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Plant J. 2002 Oct;32(1):1-12.

Lipid peroxidation in cotton: Xanthomonas interactions and the role of lipoxygenases during the hypersensitive reaction.

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IRD-UMR DGPC (Diversité et Génome des Plantes Cultivées; AGRO-M, CIRAD, INRA, IRD), BP 5045, 34032 Montpellier, France.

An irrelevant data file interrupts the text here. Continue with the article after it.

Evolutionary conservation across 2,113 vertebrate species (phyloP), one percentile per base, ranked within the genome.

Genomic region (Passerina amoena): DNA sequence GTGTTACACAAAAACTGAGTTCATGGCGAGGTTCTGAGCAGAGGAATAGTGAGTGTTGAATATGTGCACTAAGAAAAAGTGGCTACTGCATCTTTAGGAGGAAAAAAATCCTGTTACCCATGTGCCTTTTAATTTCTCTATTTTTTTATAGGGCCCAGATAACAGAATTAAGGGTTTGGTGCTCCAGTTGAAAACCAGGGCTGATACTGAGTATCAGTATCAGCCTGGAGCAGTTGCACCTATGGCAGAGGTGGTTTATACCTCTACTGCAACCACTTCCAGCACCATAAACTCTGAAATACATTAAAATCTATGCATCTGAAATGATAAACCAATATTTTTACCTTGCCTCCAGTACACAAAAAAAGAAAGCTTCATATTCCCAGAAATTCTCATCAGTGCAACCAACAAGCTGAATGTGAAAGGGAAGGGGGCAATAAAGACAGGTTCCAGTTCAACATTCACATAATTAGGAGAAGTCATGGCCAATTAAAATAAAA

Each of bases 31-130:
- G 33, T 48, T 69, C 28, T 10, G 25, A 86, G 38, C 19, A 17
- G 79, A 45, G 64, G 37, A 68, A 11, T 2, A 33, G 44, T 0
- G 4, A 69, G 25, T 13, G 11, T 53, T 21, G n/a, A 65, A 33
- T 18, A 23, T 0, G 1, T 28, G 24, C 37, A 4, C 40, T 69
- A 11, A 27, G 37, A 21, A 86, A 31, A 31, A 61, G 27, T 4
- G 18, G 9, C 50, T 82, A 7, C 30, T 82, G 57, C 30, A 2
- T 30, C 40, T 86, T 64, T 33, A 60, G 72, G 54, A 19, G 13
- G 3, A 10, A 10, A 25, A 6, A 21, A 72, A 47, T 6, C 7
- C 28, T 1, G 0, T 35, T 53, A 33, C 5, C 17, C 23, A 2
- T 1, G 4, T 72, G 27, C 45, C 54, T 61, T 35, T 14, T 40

Lipid peroxidation, often associated with hypersensitive cell death, may be initiated either by active oxygen species (AOS) or lipoxygenases (LOX). Here we report a detailed analysis of this oxidative process in both incompatible and compatible interactions between the cotton cultivar Reba B50 and Xanthomonas campestris pv. malvacearum (Xcm). The hypersensitive reaction (HR) was characterized by a massive production of polyunsaturated fatty acid (PUFA) hydroperoxides together with typical tissue dehydration. Among these, isomers peroxidized on carbon 9, largely predominant, were chiral, showing an excess in the S enantiomer. The HR process was accompanied by an increase in 9S-LOX activity and preceded by transcription of a LOX gene (GhKLox1). These results showed that: (i) AOS produced during the oxidative burst were not involved in PUFA peroxidation during HR; and (ii) as previously described in elicited leaves of tobacco, the massive enzymatic lipid peroxidation was closely associated with hypersensitive cell death. During disease development in this cotton cultivar, the 9-lipoxygenation of PUFAs was late, weak, preceded by a faint accumulation of GhKLox1 transcripts, and associated with chlorosis but not with necrosis. Consequently, the main difference between incompatible and compatible interactions was in the precocity and intensity of the oxidative process, rather than in its nature. These data provide the evidence for a correlation between lipid peroxidation and hypersensitive cell death induced by pathogens.

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